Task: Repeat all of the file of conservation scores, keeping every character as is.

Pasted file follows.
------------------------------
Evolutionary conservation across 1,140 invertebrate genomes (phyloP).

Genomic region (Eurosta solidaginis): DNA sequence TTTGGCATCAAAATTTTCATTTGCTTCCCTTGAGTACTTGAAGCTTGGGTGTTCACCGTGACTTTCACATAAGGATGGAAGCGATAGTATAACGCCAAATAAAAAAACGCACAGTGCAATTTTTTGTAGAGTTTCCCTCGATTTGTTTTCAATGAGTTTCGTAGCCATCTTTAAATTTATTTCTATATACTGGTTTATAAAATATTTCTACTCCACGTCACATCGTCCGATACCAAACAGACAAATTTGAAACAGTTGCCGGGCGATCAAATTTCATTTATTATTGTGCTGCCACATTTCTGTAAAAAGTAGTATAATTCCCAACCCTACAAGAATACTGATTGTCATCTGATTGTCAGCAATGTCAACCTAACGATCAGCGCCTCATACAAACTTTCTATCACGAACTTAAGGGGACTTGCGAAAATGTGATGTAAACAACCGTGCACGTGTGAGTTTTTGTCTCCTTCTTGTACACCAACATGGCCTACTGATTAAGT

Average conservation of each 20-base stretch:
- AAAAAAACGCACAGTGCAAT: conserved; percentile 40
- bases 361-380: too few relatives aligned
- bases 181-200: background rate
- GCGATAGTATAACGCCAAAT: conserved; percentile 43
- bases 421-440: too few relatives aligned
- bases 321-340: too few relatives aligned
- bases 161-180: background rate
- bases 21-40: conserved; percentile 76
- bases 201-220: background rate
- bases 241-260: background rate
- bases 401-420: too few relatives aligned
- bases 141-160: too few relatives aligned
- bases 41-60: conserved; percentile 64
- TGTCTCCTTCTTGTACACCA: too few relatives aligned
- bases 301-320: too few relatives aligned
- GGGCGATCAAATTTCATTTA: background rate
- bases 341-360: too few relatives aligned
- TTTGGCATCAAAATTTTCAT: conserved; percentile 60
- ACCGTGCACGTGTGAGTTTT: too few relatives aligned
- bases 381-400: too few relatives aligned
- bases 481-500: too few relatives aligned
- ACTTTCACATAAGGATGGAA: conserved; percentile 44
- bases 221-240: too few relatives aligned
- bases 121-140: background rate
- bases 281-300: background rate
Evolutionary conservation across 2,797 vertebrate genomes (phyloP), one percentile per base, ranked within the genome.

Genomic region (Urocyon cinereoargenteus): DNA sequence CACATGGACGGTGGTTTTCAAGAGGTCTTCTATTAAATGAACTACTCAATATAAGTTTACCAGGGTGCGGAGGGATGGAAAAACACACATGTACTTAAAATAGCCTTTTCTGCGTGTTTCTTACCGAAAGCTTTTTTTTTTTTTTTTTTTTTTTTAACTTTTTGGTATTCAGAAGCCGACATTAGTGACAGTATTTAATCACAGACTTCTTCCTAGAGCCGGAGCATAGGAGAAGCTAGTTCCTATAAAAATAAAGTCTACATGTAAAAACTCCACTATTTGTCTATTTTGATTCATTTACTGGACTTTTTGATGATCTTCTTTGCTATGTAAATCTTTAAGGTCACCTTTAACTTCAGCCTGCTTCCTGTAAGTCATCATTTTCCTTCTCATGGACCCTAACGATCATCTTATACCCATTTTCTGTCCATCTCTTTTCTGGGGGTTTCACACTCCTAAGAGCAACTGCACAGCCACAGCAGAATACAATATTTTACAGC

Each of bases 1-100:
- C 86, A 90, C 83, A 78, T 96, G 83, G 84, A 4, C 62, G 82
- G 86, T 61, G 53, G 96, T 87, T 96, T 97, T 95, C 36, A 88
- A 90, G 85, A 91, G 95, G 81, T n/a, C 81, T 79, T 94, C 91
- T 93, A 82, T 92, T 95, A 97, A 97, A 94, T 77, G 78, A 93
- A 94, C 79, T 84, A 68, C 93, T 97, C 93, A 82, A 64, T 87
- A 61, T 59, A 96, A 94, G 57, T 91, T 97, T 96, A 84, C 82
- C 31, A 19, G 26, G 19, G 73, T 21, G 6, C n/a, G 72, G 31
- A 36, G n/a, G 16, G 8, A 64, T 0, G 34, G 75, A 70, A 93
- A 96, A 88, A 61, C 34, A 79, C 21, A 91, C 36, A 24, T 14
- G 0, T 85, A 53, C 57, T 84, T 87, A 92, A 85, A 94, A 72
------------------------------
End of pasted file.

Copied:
Evolutionary conservation across 1,140 invertebrate genomes (phyloP).

Genomic region (Eurosta solidaginis): DNA sequence TTTGGCATCAAAATTTTCATTTGCTTCCCTTGAGTACTTGAAGCTTGGGTGTTCACCGTGACTTTCACATAAGGATGGAAGCGATAGTATAACGCCAAATAAAAAAACGCACAGTGCAATTTTTTGTAGAGTTTCCCTCGATTTGTTTTCAATGAGTTTCGTAGCCATCTTTAAATTTATTTCTATATACTGGTTTATAAAATATTTCTACTCCACGTCACATCGTCCGATACCAAACAGACAAATTTGAAACAGTTGCCGGGCGATCAAATTTCATTTATTATTGTGCTGCCACATTTCTGTAAAAAGTAGTATAATTCCCAACCCTACAAGAATACTGATTGTCATCTGATTGTCAGCAATGTCAACCTAACGATCAGCGCCTCATACAAACTTTCTATCACGAACTTAAGGGGACTTGCGAAAATGTGATGTAAACAACCGTGCACGTGTGAGTTTTTGTCTCCTTCTTGTACACCAACATGGCCTACTGATTAAGT

Average conservation of each 20-base stretch:
- AAAAAAACGCACAGTGCAAT: conserved; percentile 40
- bases 361-380: too few relatives aligned
- bases 181-200: background rate
- GCGATAGTATAACGCCAAAT: conserved; percentile 43
- bases 421-440: too few relatives aligned
- bases 321-340: too few relatives aligned
- bases 161-180: background rate
- bases 21-40: conserved; percentile 76
- bases 201-220: background rate
- bases 241-260: background rate
- bases 401-420: too few relatives aligned
- bases 141-160: too few relatives aligned
- bases 41-60: conserved; percentile 64
- TGTCTCCTTCTTGTACACCA: too few relatives aligned
- bases 301-320: too few relatives aligned
- GGGCGATCAAATTTCATTTA: background rate
- bases 341-360: too few relatives aligned
- TTTGGCATCAAAATTTTCAT: conserved; percentile 60
- ACCGTGCACGTGTGAGTTTT: too few relatives aligned
- bases 381-400: too few relatives aligned
- bases 481-500: too few relatives aligned
- ACTTTCACATAAGGATGGAA: conserved; percentile 44
- bases 221-240: too few relatives aligned
- bases 121-140: background rate
- bases 281-300: background rate
Evolutionary conservation across 2,797 vertebrate genomes (phyloP), one percentile per base, ranked within the genome.

Genomic region (Urocyon cinereoargenteus): DNA sequence CACATGGACGGTGGTTTTCAAGAGGTCTTCTATTAAATGAACTACTCAATATAAGTTTACCAGGGTGCGGAGGGATGGAAAAACACACATGTACTTAAAATAGCCTTTTCTGCGTGTTTCTTACCGAAAGCTTTTTTTTTTTTTTTTTTTTTTTTAACTTTTTGGTATTCAGAAGCCGACATTAGTGACAGTATTTAATCACAGACTTCTTCCTAGAGCCGGAGCATAGGAGAAGCTAGTTCCTATAAAAATAAAGTCTACATGTAAAAACTCCACTATTTGTCTATTTTGATTCATTTACTGGACTTTTTGATGATCTTCTTTGCTATGTAAATCTTTAAGGTCACCTTTAACTTCAGCCTGCTTCCTGTAAGTCATCATTTTCCTTCTCATGGACCCTAACGATCATCTTATACCCATTTTCTGTCCATCTCTTTTCTGGGGGTTTCACACTCCTAAGAGCAACTGCACAGCCACAGCAGAATACAATATTTTACAGC

Each of bases 1-100:
- C 86, A 90, C 83, A 78, T 96, G 83, G 84, A 4, C 62, G 82
- G 86, T 61, G 53, G 96, T 87, T 96, T 97, T 95, C 36, A 88
- A 90, G 85, A 91, G 95, G 81, T n/a, C 81, T 79, T 94, C 91
- T 93, A 82, T 92, T 95, A 97, A 97, A 94, T 77, G 78, A 93
- A 94, C 79, T 84, A 68, C 93, T 97, C 93, A 82, A 64, T 87
- A 61, T 59, A 96, A 94, G 57, T 91, T 97, T 96, A 84, C 82
- C 31, A 19, G 26, G 19, G 73, T 21, G 6, C n/a, G 72, G 31
- A 36, G n/a, G 16, G 8, A 64, T 0, G 34, G 75, A 70, A 93
- A 96, A 88, A 61, C 34, A 79, C 21, A 91, C 36, A 24, T 14
- G 0, T 85, A 53, C 57, T 84, T 87, A 92, A 85, A 94, A 72